If you're lucky, then you don't spend much time thinking about your home's electrical system. A well-designed system should allow you to plug items into wall outlets without a second thought, and you shouldn't need to worry too much about potential hazards. However, electrical standards are constantly changing, and older homes may lack many modern safety features.
Of course, old wiring or poor electrical design doesn't mean it's time to sell your house and move into something newer! You can rectify many potentially unsafe design decisions and give your home a nice upgrade in the process. Consider these three improvements that can make your home safer and more modern.
1. Install More Outlets
You might be surprised to learn that the number of outlets on your walls is a significant safety issue. Many newer building codes specify a maximum distance between outlets (typically six feet). If you've been to many newly constructed homes, you may notice that they often have a considerable number of outlets in any given room. These regulations are the reason why.
Why are outlets a safety issue? Too few outlets in a room can lead to excessive extension cord use. Extension cords and surge protectors can present potential safety hazards when misused, and installing more outlets minimizes the need for these items. By installing more outlets in your home, you can reduce your reliance on extra cords and surge protectors.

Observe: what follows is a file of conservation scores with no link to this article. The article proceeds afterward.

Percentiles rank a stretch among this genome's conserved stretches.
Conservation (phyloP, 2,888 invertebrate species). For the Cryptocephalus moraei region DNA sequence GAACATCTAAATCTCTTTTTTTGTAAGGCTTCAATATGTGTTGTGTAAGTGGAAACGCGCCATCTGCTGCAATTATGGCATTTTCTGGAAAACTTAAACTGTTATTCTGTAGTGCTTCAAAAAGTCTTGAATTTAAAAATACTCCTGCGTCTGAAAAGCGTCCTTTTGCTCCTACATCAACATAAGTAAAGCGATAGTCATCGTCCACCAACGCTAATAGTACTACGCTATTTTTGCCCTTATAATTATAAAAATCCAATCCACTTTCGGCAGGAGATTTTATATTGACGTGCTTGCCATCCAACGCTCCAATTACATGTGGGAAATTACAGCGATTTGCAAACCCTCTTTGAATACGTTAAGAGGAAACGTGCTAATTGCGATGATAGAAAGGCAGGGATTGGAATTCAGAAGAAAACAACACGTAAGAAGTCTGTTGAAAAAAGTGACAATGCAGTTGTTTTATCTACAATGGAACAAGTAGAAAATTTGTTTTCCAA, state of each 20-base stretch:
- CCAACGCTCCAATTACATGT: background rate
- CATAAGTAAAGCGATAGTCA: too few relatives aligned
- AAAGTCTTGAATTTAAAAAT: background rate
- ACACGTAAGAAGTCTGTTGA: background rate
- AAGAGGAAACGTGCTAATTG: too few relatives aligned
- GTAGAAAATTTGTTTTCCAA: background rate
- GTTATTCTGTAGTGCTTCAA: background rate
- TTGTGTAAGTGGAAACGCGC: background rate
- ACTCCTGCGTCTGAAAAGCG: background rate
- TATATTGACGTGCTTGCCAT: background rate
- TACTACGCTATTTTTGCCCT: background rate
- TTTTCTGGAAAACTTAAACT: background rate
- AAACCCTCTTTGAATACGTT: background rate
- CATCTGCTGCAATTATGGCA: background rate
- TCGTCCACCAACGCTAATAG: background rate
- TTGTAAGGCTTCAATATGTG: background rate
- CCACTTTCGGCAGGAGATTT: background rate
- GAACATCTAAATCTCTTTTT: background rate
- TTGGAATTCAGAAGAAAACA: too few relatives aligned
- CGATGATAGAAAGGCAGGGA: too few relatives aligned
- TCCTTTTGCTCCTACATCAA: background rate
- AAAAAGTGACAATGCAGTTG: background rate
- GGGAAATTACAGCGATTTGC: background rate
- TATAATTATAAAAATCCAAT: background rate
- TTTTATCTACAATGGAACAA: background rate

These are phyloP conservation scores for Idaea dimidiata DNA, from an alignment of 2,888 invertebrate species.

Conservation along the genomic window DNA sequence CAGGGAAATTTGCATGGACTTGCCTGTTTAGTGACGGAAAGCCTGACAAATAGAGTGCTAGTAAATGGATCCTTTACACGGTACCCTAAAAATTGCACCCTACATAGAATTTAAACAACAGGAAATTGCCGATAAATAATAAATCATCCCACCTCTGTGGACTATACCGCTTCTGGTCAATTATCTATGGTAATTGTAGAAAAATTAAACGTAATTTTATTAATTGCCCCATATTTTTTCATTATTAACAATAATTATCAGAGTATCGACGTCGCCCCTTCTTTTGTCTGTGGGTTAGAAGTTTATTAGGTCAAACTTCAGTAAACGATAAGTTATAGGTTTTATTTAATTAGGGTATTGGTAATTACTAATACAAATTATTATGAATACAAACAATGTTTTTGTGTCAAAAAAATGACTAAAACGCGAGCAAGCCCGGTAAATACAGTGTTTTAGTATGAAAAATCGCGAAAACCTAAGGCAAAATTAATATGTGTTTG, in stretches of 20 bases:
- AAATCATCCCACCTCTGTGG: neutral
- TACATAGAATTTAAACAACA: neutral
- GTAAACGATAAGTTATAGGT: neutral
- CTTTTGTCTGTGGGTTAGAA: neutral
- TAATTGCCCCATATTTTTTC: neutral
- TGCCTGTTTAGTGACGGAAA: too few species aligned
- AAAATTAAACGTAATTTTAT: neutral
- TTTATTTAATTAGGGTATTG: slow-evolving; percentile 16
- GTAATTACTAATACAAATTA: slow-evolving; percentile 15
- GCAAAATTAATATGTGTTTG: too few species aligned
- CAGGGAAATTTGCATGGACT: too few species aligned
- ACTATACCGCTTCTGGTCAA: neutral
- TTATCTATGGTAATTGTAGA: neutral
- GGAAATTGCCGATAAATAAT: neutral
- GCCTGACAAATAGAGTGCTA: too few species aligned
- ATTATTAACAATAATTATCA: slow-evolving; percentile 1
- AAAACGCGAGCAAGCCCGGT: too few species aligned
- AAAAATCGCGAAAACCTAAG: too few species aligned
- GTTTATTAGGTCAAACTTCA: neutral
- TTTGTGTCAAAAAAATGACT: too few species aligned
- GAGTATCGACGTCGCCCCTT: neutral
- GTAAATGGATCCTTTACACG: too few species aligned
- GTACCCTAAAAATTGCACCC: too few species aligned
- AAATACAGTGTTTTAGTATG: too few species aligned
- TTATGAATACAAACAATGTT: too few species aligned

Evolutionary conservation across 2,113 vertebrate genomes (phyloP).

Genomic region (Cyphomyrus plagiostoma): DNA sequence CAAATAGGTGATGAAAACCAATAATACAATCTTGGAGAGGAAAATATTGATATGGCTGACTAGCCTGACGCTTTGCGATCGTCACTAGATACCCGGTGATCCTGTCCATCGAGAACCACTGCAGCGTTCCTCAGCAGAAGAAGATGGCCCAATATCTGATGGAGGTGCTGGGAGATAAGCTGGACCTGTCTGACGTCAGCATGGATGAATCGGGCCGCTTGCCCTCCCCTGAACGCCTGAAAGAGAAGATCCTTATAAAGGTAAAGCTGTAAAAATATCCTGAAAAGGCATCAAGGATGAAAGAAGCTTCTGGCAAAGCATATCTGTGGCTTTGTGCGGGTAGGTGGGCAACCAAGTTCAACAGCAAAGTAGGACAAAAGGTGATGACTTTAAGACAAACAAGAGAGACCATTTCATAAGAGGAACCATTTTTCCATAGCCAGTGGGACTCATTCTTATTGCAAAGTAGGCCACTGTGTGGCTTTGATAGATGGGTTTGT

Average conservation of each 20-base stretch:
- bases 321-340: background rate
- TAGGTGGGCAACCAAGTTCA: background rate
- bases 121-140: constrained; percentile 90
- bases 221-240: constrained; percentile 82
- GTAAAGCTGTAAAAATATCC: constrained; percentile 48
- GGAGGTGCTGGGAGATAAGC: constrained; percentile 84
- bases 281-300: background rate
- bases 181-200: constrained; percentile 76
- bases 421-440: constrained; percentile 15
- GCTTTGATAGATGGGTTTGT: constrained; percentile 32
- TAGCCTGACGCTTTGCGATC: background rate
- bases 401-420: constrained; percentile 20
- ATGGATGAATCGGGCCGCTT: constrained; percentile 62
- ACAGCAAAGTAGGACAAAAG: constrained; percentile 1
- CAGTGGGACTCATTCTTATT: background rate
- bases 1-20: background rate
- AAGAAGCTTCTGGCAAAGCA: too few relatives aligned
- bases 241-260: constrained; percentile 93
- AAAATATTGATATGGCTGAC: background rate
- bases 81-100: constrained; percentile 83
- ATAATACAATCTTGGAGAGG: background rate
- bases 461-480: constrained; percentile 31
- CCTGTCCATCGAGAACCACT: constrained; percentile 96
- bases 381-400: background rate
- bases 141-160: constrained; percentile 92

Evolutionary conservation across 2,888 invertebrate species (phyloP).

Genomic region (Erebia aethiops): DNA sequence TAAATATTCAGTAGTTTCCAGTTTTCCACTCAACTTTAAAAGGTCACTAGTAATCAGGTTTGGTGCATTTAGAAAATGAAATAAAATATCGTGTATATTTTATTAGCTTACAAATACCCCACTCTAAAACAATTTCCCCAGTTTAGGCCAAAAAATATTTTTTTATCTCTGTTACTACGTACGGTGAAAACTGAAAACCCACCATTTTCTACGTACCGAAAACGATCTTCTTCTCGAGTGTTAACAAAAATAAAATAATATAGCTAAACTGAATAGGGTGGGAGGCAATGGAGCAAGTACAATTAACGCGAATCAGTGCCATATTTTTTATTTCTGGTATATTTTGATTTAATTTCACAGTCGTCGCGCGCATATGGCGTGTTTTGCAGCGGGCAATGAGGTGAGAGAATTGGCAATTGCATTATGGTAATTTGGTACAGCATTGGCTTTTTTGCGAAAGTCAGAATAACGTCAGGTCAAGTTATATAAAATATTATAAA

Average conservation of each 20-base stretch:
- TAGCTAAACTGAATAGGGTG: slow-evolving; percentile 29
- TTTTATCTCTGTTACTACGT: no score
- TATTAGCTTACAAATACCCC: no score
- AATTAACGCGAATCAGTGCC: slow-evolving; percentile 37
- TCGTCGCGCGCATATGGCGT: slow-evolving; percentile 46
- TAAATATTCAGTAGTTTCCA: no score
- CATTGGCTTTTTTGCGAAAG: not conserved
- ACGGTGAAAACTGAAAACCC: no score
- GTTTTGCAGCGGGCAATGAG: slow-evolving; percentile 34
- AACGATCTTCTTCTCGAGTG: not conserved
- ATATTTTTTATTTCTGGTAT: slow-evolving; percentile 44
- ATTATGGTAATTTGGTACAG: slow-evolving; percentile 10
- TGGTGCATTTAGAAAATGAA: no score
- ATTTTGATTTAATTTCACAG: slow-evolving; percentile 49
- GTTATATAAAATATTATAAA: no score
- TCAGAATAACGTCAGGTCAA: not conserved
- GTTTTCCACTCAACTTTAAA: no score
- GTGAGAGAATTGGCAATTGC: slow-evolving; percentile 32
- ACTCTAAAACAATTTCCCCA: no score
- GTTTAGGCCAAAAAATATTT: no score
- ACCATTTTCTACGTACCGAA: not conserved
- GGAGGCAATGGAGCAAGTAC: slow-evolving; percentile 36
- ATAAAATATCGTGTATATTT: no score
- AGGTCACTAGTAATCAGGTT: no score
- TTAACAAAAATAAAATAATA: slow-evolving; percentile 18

2. Add More Circuits
Modern homes typically use one circuit per room, with few exceptions. High-load items (such as washing machines or HVAC equipment) also have dedicated circuits. If your house has multiple rooms sharing a single circuit, this can be both a frustrating state of affairs and a potential safety hazard. At a minimum, you may experience constant breaker faults.
Increasing the number of circuits in your home means being able to plug in more devices without creating a potential fire hazard. Even though your circuit breakers (or fuses) help prevent damage, it's still best to avoid overloading your circuits whenever possible.
3. Add GFCI Outlets
Your circuit breakers protect the wiring in your walls, but ground fault interrupter circuit (GFCI) outlets protect you from potential shocks. GFCI outlets respond quickly to shut down the circuit when they detect a fault, preventing fires and maybe even saving your life. You can easily upgrade most outlets, and building codes typically require them in bathrooms and kitchens.
If you only consider one upgrade from this list, it should be GFCI outlets. These essential safety devices can keep you safe under a wide variety of circumstances, making them an excellent electrical upgrade for any home. To learn more, contact local electricians.